A sleek and minimalist wall-mounted shelf with hidden wireless charger and customizable wooden display
I'm pretty happy with my prototype so far; it's turned out to be extremely usable and a nice piece of decoration as well. I think I'll look into ways of making it easier to produce next. I'm planning on mocking up some 3d models of the carriage that hold the tablet and see if I can make one on a 3d printer.
I also want to experiment with the interface. It's capable of touch control, but I haven't really taken advantage of that yet. I'm a crappy coder, but hopefully over the next few months I can teach myself enough to add some features, like switching between a clock and a calendar function, or dismissing an alarm. Some kind of google home or alexa integration seems like a logical future goal as well, but I'm gonna take this a one step at a time.
Put it all together and hung it on a stud with a big-ass deck screw. Fun surprise, the touchscreen actually works through the veneer! I'll have to explore the possibilities in future versions. The cable management underneath is kinda a mess, but from unless you go underneath it it's not visible
I finished the concrete slab with a fine grit sand and a light matte clear coat finish. I also put a copper leaf marker on the surface where the charging pad is hidden; it's pretty hard to line it up right without it
I wiped the block with danish oil and finished it with shellac. I put a little color tag thing on the bottom right corner- it started as a way to cover up a little crack in the veneer, but I actually thought it looked pretty good and stretched it halfway around the block
I cut a thin plexiglass panel and attached it behind the front veneer with some clear epoxy. By clamping the surfaces together I was able to stop the front veneer from warping, but I definitely lost some definition and brightness from the display. In a future version I'd like to experiment with other methods of stabilizing the veneer.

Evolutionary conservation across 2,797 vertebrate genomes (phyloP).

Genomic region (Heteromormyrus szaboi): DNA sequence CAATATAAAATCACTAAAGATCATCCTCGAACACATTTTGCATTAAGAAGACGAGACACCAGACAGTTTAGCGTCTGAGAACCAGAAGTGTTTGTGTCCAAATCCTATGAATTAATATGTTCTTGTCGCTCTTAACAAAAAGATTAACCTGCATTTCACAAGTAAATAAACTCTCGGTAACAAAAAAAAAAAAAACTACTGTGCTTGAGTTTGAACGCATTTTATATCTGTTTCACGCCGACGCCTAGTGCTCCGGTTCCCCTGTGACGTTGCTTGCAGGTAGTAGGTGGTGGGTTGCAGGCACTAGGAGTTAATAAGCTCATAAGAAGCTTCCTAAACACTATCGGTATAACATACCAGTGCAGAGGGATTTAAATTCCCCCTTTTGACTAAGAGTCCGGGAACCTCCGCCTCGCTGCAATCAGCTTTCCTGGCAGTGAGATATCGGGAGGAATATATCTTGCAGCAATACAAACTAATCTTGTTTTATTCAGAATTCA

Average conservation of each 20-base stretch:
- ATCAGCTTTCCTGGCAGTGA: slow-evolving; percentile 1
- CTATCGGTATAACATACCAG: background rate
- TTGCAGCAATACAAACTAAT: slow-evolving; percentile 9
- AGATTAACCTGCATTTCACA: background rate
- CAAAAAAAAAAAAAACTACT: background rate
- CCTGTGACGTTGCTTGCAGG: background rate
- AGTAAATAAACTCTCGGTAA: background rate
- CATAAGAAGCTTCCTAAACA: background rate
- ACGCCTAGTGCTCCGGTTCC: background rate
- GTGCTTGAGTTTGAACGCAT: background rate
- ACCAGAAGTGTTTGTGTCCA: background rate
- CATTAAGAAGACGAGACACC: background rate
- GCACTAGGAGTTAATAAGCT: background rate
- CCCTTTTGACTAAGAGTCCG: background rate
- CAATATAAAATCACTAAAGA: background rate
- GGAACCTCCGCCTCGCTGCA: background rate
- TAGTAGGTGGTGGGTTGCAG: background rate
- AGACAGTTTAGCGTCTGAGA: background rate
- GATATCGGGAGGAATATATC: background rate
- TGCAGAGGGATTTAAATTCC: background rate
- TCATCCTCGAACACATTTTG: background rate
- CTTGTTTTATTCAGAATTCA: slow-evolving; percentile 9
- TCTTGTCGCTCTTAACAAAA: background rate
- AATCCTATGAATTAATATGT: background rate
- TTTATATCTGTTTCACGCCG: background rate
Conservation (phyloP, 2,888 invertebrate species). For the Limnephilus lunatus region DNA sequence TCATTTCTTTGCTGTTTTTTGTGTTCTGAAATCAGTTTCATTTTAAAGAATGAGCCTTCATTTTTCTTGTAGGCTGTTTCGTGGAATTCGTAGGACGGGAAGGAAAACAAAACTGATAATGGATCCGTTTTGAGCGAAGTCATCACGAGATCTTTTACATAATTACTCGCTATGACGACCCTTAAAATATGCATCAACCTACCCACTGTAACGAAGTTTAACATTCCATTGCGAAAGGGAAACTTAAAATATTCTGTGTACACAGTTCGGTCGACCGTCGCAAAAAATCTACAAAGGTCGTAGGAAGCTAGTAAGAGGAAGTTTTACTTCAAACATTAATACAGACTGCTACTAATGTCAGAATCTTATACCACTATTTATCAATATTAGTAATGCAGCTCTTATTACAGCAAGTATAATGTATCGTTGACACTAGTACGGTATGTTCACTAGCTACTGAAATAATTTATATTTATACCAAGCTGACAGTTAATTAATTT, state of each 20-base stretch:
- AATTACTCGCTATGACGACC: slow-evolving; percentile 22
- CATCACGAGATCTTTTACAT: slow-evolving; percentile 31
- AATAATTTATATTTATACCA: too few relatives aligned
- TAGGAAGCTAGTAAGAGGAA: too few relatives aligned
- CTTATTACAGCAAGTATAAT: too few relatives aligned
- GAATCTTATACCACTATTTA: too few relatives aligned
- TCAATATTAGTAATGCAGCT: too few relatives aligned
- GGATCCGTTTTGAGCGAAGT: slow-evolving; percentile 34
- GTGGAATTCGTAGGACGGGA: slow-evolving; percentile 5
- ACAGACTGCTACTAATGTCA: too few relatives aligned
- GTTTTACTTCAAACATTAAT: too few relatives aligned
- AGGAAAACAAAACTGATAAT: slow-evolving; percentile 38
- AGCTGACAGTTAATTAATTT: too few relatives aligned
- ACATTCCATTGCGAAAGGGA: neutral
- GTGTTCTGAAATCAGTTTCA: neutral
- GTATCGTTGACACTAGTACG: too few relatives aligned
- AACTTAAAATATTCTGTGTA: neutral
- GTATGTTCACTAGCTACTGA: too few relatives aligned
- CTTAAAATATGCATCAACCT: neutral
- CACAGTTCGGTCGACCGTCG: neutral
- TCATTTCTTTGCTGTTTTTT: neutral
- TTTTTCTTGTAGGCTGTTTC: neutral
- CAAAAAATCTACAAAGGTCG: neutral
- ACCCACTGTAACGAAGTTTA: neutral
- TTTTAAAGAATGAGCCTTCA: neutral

I also installed magnets on the inside of the box; these matched opposite polarity magnets on a wooden construction that holds the tablet in the right position against the front panel. This way the display is exactly where I want it, it's easy to remove if I need access to the tablet, and it snaps back in.
I also epoxied some picture hanging hardware into the slots I made on the back of the concrete cast; they're sized to fit a normal screw head so the shelf can hang with a few screws and a wall stud.
The concrete shape I need was tricky to make; it needed to look clean and smooth on top of the shelf, but hollow underneath to accommodate a wireless charger and manage the cables. I used an instant concrete mix called Quikrete, and made a lubricated plywood mold. I suspended a block into the mold to create a cavity, and used wood biscuits to create openings for hanging hardware.
I got the cast out of the mold pretty cleanly, but it cracked in half when I took out the space to make the cavity. There's definitely a way to make an intact cast, but I decided to repair the original with black dyed epoxy. I actually like the marbled look.
I picked up a cheap Qi wireless charger and ripped out the board. A few dots of epoxy fixed it inside the shelf. I couldn't find a standalone circuit to buy, but I sure there are some wholesale options like Alibaba. The one I got charges very fast through about 0.5 cm of concrete; I use an iPhone 8 with a thick plastic case and can get from 20% to full charge in about an hour.
I'm a woodworker primarily, so I decided to start with what I know best. Last summer I built a 4-sided plywood box and fixed some curly maple veneer to the sides. The surface was especially tricky. I tried to stretch the veneer over the front like a drum initially, which worked well at first. The plan is to use a rooted amazon fire tablet to start; I downloaded a magic mirror app to test the concept. The display at maximum brightness shone through clearly, and the only times I couldn't see the letters was in direct sunlight.
After shoving the tablet in and out a few times the veneer cracked, and a couple days later I noticed the wood start to stretch and warp in the humidity.
I'm also not a huge fan of the way you can see the backlight shining through the edges where the text isn't. A dot matrix display would probably better, but I definitely don't have the arduino and programming chops to do that yet.